Jimmy Yancey was NOT the "Progenitor of Boogie-Woogie Piano"
by John Tennison, MD
In 1940 Jimmy Yancey falsely claimed that he "invented" Boogie Woogie piano.
Here is the article from the October 1, 1940 issue of Down Beat, in which Yancey's claim of having "invented Boogie Woogie" piano was correctly regarded as false by experts of the day:
Jimmy Yancey's "contention that he 'invented' boogie piano playing is being poo-poohed by musicians and collectors who argue that the style, just as jazz itself, evolved slowly from the Negro slaves in the period following the Civil War, even before men like Yancey were born." -- Ed Flynn, Down Beat, October 1, 1940
Moreover, in 1943, on page 25 of "This is Jazz: A Series of Lectures Given At The San Francisco Museum of Art," Rudi Blesh states the following about Boogie Woogie: "It is popularly supposed to have originated around Chicago with the pianist Jimmy Yancey. It seems more probable that Yancey while on tour as a tap dancer with a minstrel show first heard it in the South." and on pages (25-26): "Much has been said about Chicago Jazz that would indicate that it is a separate style of Jazz. This simply isn't true, and the fact is beginning to be recognized." and "They were hearing it and they were trying to play it themselves. And their attempts, partly successful, partly not, are all there is to Chicago style. The rest is the opinion of people who had heard a lot of this copy-work but little or nothing of the original New Orleans model, and the result was the recording company build-up."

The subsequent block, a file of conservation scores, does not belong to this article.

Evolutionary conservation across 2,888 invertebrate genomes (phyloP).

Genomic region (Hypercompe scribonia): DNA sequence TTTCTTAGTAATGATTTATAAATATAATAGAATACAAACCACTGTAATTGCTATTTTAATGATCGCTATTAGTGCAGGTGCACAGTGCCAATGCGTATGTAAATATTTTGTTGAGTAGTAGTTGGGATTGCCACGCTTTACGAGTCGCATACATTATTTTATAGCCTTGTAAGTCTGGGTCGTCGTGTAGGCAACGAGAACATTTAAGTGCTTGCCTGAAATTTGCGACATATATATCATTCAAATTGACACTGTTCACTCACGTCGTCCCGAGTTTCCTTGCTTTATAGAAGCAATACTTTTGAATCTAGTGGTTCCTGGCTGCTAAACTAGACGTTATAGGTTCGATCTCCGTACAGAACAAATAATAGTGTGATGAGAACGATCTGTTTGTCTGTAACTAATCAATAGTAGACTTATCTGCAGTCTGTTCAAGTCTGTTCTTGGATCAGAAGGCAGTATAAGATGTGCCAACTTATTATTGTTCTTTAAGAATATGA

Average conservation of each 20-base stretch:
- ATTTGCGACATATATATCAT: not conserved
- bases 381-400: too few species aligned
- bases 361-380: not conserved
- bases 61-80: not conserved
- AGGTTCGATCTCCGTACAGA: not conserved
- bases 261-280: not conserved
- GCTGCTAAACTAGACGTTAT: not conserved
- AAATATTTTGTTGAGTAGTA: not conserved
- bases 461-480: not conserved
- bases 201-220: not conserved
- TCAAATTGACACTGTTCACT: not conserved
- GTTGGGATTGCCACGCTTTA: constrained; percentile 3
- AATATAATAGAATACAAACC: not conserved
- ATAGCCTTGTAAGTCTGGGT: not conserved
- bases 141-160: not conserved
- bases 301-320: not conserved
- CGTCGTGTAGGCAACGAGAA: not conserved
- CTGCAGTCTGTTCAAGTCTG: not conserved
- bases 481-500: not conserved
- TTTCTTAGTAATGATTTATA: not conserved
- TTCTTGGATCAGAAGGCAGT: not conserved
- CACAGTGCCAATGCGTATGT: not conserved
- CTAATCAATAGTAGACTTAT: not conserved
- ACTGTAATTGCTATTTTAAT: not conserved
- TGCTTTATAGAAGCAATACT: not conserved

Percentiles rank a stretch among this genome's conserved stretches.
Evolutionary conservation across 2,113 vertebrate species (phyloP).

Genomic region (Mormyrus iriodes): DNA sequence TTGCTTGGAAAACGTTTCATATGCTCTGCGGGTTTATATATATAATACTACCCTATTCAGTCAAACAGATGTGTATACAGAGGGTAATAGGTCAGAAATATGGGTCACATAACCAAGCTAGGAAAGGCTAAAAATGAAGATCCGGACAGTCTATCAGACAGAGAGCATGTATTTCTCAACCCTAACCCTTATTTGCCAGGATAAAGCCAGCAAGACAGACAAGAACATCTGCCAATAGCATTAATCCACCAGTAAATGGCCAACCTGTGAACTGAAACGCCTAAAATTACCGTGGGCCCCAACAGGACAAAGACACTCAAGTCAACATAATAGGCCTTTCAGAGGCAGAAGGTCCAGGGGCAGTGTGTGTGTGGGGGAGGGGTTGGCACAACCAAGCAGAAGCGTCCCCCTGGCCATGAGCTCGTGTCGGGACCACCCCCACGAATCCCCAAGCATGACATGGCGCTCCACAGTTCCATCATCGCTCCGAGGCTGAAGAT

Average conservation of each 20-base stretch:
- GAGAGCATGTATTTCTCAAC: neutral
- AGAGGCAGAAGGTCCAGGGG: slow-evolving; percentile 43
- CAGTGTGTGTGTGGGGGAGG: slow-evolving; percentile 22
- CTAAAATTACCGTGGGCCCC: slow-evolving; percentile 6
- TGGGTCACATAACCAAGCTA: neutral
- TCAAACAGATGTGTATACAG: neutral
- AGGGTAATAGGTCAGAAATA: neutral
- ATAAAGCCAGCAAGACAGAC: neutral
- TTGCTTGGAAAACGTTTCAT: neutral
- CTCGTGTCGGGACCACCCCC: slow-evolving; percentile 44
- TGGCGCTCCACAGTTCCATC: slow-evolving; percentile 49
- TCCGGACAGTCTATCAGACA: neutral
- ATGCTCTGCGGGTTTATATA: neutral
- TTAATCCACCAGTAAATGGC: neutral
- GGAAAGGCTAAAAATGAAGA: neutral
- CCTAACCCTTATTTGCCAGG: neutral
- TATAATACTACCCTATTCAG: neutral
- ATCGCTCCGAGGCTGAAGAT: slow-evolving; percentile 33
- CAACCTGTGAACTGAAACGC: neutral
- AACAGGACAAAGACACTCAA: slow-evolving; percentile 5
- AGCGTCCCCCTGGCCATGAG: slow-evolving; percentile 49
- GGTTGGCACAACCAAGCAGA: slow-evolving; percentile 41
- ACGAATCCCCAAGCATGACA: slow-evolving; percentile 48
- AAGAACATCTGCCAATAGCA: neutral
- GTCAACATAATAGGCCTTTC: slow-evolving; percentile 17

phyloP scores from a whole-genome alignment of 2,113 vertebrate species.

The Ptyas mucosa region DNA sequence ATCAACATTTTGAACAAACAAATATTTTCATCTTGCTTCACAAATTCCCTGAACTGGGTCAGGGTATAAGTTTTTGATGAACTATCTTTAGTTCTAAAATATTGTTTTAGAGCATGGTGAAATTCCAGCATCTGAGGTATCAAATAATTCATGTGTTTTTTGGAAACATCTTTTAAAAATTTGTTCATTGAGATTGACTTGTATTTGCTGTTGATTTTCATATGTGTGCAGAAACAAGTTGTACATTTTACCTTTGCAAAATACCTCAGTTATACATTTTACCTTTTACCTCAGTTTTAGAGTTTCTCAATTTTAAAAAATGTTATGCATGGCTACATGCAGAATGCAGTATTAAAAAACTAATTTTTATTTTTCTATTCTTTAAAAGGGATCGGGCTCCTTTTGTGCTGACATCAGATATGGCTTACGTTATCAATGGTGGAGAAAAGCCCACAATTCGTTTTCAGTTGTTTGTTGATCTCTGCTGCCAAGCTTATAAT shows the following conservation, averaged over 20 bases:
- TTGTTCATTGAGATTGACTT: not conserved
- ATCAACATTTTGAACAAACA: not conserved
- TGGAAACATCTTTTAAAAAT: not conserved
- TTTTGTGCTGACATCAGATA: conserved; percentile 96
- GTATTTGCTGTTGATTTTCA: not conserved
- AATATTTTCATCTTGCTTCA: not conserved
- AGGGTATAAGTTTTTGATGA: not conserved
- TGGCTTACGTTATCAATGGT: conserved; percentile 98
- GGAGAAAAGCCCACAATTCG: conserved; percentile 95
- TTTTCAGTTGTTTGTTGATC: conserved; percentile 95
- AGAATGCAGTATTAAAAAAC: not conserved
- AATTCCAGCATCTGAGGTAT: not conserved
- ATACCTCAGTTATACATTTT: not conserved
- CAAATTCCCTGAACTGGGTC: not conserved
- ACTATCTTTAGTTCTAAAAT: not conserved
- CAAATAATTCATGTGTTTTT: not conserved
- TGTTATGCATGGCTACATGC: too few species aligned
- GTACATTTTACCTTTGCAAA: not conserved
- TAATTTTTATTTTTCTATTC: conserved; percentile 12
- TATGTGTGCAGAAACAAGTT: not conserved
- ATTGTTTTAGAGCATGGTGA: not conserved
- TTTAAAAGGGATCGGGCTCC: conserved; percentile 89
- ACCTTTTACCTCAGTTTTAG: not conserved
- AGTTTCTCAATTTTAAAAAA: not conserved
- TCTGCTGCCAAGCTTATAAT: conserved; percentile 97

Jimmy Yancey was an object of such "build-up" on the part of Ahmet Ertegun and Atlantic Records. Consequently, Yancey was among the first inductees into the Rock and Roll Hall of Fame in 1986, while as of 2011, Albert Ammons, Pete Johnson, and Meade Lux Lewis (whose recordings were far more influential to the sound of Rock and Roll) have still not been inducted into the Hall of Fame.
1969 book, The Story of The Blues,
writes the following:
"Ten years in vaudeville even brought him [Yancey] to England, but returning to chicago in 1913, he took a job as ground-keeper at the White Sox baseball park on 35th Street and developed his blues. Perhaps his vaudeville tours took him to New Orleans or Mexico for his playing always demonstrated the 'Spanish tinge' which Jelly Roll Morton had considered an important component of jazz." -- page 90, The Story of The Blues
"Jimmy Yancey's bass figures sometimes had a tango and habanera rhythm which relate them to the music of the legendary Doug Suggs and Little David Alexander. Doug sougs was the same age as Yancey, being born in 1894 in St. Louis where he was influenced by the playing of Claude Brown; later he moved to Chicago and also took a job at the Sox ball park, working as a porter. Contact between the two musicians must have helped develop their similar use of bass patterns, but Suggs, though less known in later years than Yancey, was an important influence on the younger generation of Chicago pianists." -- page 90-91, The Story of The Blues
Modern-day experts (including John Tennison) continue to agree with experts cited in the 1940 Down Beat article, with Rudi Blesh, and with Paul Oliver.
See the Red Hot Jazz Archive Article on Jimmy Yancey.
When visiting the Rock and Roll Hall of Fame, please remind the staff that Jimmy Yancey was not "the progenitor of Boogie-Woogie piano," as the Rock and Roll Hall of Fame falsely claims.